Annual bus rides per capita, 2005-2013

New York, Los Angeles, Chicago, Miami, Philadelphia, Dallas-Ft. Worth, Houston, Washington DC, Atlanta, Boston

Source: Author’s calculations based on FTA National Transit Database Individual Agency Data and American Community Survey 1-Year Estimates tables B01003 (Total Population).


Of course, ridership is not in and of itself an issue (unless you happen to run a transit agency). The problem is what the decline implies.

Trains tend to attract far more attention and admiration from transit wonks and the public alike. Yet the fact remains that outside of the densest parts of the country’s largest cities, where widespread demand for transit justifies investing in trains, buses are usually the most efficient way to provide public transportation. When done right—that is to say, with sufficiently frequent service and routes that align with demand—buses can link communities, reduce commute times, and provide access to jobs with far less hassle than building rail lines.

In a recent San Jose State University study on the determining factors behind bus demand, three urban planning scholars reached a similar conclusion.

Out of nineteen possible variables, far and away the most influential determinant of demand for buses was “transit supply.” In other words, providing adequate bus service is the single most important way transit agencies can improve bus ridership.

Simple in theory, but difficult in practice. As measured by “annual vehicle revenue miles,” very few cities offer anything close to the level of service they operated in the mid-2000s. Of the country’s twenty-five largest urban areas, nineteen reduced service mileage between 2006 and 2012, the latest year for which data is available. In thirteen of them, including Chicago, Houston, and Los Angeles, the decline was greater than 10 percent. Despite a thriving economy, our country’s bus systems are stuck with recession-era service.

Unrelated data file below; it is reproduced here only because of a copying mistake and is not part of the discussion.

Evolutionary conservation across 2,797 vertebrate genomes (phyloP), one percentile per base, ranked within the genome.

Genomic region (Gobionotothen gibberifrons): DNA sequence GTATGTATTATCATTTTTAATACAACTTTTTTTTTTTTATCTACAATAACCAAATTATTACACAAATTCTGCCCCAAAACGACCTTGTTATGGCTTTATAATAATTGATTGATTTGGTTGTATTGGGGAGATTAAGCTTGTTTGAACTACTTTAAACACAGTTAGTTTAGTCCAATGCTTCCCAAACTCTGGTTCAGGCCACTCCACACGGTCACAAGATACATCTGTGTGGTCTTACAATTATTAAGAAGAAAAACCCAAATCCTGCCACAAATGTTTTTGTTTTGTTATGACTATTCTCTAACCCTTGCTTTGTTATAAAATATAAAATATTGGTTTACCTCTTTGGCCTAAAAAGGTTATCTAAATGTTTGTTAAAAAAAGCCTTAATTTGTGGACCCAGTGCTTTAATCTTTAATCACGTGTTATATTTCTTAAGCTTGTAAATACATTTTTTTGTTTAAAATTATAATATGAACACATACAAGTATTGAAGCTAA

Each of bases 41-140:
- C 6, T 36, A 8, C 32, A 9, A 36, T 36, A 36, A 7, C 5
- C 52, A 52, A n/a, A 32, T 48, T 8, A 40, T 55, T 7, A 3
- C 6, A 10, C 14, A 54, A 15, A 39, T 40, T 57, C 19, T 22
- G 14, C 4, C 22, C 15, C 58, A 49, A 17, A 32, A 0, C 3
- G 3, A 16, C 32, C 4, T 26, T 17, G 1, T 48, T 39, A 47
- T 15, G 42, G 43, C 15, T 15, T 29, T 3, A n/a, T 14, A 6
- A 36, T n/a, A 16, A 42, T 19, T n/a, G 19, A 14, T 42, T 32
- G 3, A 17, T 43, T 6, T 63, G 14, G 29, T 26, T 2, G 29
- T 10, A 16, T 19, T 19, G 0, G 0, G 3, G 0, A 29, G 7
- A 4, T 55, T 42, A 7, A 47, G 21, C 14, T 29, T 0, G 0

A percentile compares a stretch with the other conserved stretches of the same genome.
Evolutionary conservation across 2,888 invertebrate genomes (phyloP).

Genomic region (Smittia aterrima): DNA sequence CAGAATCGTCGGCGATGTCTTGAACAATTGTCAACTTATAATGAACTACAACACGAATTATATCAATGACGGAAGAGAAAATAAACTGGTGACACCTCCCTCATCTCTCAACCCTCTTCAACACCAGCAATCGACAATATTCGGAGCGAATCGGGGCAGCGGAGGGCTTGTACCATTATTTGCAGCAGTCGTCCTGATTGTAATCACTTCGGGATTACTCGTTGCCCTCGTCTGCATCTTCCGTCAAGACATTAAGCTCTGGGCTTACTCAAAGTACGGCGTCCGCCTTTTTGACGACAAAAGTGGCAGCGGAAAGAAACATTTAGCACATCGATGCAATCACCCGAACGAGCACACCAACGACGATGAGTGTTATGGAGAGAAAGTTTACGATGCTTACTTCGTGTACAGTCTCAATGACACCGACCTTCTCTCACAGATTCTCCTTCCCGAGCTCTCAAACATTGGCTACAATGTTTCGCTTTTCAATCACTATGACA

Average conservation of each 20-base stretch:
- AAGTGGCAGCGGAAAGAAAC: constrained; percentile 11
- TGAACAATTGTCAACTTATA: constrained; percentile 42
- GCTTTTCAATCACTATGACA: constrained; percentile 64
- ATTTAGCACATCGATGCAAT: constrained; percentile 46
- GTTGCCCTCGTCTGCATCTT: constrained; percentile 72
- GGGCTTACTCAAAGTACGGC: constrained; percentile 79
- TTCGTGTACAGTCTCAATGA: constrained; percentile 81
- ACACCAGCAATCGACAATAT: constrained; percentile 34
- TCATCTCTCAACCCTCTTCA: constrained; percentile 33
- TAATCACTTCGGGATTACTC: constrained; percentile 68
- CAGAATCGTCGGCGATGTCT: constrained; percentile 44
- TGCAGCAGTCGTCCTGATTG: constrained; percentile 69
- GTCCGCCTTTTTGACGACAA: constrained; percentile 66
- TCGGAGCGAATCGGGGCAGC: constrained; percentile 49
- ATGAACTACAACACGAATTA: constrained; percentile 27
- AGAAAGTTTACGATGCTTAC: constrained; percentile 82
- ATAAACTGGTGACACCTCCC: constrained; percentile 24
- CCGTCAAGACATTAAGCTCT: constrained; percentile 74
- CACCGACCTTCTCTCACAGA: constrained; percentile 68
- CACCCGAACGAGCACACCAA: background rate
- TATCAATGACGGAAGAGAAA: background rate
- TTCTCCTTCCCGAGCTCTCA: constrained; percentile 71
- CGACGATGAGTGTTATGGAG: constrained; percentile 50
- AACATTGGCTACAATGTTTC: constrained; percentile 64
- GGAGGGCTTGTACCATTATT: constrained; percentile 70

While the trend is cause for concern, it also suggests a relatively easy fix: offer more bus service. With most transit agencies across the country struggling to make ends meet, however, urban areas will need federal assistance to do so.

Unfortunately, the U.S. Department of Transportation has for years hesitated—by law and by tradition—to fund cities’ transit operations, preferring instead to assist agencies with capital expenditures. The Bus and Bus Facilities Program, for example, provided $100 million in discretionary funding last year, but the funding notice prohibited money from going to “operating expenses.” Another program, Urbanized Area Formula Grants, allows funding for operations but specifically excludes large and midsize cities from eligibility.

Local transit agencies should not rely solely on the federal government’s dole, but the decline in bus service and bus ridership is perhaps the greatest overlooked crisis facing public transportation today. It represents jobs that people cannot access, commutes that take twice as long as they should, and neighborhoods disconnected from the hearts of their regions. And the solution is as obvious as the problem is profound.